The paper is just the beginning of the story. Ghost-busters have been called in and are working to refine our understanding of these events to see whether they provide evidence for new physics beyond the Standard Model or whether these events exploited some lack of understanding of the detector. The Tevatron may still have some surprises in store for us, and only time will tell whether we should believe in ghosts.

The following physicists played a leading role in this analysis: From left to right: Min Jeong Kim, Fotis Ptohos, Fabio Happacher. Not shown: Paolo Giromini.

Accelerator Update

Jan. 26-28
- Three stores provided ~38.25 hours of luminosity
- Tevatron Electron Lens #2 trips
- Two Recycler damper trips cause the loss of ~250E10 antiprotons

Read the Current Accelerator Update
Read the Early Bird Report
View the Tevatron Luminosity Charts


Latest Announcements

C2ST presents Bioterrorism, Pandemics, & Vaccines Jan. 27

Second Annual Mentor Round Up

English Country Dancing, Feb. 1

Have a safe day!

Intermediate / Advanced Python Programming - Jan. 27 - 29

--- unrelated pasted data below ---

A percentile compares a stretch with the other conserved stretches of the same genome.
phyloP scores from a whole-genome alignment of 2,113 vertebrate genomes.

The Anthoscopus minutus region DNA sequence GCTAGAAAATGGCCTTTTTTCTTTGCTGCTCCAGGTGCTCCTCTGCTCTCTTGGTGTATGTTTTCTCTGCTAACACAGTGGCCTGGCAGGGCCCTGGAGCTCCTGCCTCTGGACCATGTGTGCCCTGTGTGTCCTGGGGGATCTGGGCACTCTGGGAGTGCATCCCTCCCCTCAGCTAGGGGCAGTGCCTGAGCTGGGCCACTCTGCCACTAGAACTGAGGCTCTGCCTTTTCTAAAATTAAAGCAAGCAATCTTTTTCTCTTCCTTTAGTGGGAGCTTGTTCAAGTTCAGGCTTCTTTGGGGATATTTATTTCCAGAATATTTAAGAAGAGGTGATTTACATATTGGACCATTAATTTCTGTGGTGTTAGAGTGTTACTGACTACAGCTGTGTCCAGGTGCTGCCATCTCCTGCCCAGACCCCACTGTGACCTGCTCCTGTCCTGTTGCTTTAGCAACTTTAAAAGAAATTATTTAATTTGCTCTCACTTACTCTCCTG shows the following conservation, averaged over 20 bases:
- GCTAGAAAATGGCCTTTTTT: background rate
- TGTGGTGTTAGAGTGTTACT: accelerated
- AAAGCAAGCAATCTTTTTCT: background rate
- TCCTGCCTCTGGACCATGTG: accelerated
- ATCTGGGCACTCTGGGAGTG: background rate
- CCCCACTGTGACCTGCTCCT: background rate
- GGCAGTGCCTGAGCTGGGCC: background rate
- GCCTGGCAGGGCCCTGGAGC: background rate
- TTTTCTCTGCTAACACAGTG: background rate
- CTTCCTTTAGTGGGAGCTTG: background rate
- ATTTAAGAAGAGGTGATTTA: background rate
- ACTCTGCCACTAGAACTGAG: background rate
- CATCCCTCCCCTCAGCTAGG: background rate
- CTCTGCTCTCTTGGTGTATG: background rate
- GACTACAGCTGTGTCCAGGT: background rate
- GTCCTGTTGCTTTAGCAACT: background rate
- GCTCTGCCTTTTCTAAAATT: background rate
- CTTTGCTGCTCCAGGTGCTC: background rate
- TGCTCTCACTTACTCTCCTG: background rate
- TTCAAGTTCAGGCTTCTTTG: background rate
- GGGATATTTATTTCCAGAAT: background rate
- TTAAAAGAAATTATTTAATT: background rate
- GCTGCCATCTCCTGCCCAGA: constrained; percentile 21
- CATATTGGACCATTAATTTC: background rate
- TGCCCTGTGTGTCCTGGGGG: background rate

NALWO Brown Bag Lunch Jan. 27 - "Women as Classic: From BC to AD"

ACU bill pay demonstration Jan. 29

Recreation Office Meeting Jan. 30

English Country Dancing, Feb. 1

Outlook 2007 New Features classes scheduled Feb. 3 and 26

Conflict Management & Negotiation Skills class offered Feb.3

PowerPoint 2007: New Features class offered Feb. 3

Facilitating Meetings That Work class offered Feb. 4

Word 2007: New Features class offered Feb. 4

Excel 2007: New Features class offered Feb. 4

Interpersonal Communication Skills class being offered Feb. 5

Bulgarian Dance Workshop, Feb. 12

Changes to the Family and Medical Leave Act

Changes in U.S. admission procedure

Additional Activities